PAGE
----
Malik Jackson may never play up to his enormous contract, but his role and playmaking along the defensive line is indispensable.
The Jacksonville Jaguars have been one of the highest-spending teams in free agency over the last four years and quite frankly they haven’t done it in the most effective way. Julius Thomas, Davon House, and Zane Beadles represent the worst of the big contracts the Jaguars have handed out in recent years.
Not every contract has been a disaster however, and perhaps the most promising signing so far has been former Denver Bronco and Super Bowl champion Malik Jackson. The star defensive tackle signed an enormous contract last offseason and became one of the highest paid defensive players thanks to the Jaguars.
It’s only been one season, but it’s hard to argue with Jackson’s impact thus far.
Bill Barnwell over at ESPN did what he does best in a recent article – crunched some numbers. He looked at all contracts in the NFL, calculated the “baseline” three-year contract values, and then ranked the 25 most “outsized” contracts by position. By outsized, Barnwell appears to be calculating contracts that are above market value.
Surprisingly enough, there’s only one Jaguar on the list.
"18. Malik Jackson, DT, JaguarsThree-year compensation: $45 million (35.3 percent over baseline)While unquestionably talented, Jackson is a far less accomplished player than McCoy. Jackson is nearly two years younger, but he had been a starter for only one year in Denver before piecing together a hot playoff run. He has never made a Pro Bowl. McCoy has made five consecutive Pro Bowls, was a first-team All-Pro nod in 2013, and is a better pass-rusher, which teams pay a premium for from interior linemen. But because Jackson hit unrestricted free agency 15 months after McCoy signed his deal, Jackson’s three-year contract is bigger."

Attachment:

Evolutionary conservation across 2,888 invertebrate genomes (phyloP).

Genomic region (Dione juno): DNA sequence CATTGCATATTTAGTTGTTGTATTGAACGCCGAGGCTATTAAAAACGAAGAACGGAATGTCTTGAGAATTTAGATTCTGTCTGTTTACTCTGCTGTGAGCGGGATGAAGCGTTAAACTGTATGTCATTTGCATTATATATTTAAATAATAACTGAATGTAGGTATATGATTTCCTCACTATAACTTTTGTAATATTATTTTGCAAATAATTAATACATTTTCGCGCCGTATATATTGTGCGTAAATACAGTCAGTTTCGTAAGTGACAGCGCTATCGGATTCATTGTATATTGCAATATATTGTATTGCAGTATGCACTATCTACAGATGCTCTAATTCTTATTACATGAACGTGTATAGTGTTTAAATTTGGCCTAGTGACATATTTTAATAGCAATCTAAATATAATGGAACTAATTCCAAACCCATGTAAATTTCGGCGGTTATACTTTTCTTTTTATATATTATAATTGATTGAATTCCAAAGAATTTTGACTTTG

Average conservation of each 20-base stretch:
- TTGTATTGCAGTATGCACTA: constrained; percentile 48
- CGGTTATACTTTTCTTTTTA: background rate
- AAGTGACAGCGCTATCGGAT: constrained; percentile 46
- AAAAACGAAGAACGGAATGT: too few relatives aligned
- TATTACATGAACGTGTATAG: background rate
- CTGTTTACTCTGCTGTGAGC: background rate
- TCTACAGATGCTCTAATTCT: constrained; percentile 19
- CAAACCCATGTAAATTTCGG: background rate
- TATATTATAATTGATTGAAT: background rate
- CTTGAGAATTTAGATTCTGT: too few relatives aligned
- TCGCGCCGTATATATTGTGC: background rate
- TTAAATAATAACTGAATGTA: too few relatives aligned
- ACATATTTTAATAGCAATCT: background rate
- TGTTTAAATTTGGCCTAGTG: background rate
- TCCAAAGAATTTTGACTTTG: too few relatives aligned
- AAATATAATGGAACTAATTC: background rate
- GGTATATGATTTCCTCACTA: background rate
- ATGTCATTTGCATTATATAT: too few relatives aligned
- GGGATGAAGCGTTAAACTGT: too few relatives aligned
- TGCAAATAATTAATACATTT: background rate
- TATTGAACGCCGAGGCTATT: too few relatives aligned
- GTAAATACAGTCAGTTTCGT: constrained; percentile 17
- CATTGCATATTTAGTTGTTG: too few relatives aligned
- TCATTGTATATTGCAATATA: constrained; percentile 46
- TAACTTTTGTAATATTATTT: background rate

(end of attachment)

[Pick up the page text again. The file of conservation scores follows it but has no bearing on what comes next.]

Jackson just signed his deal last year, so it isn’t surprising that it’s at the top of the market. A signing next offseason could dwarf his and bring the “outsized” value of his deal down.
Analysis like this needs to be put into context. The Jacksonville Jaguars have oodles of cap space and can afford to spend top dollar on top talent. It’s much smarter to spend more money on players like Malik Jackson and Calais Campbell than it is to target 7 or 8 mid-tier players.
Barnwell certainly isn’t saying Jackson isn’t worth it in his article, but there really isn’t much to glean in terms what this means for the Jaguars and their spending.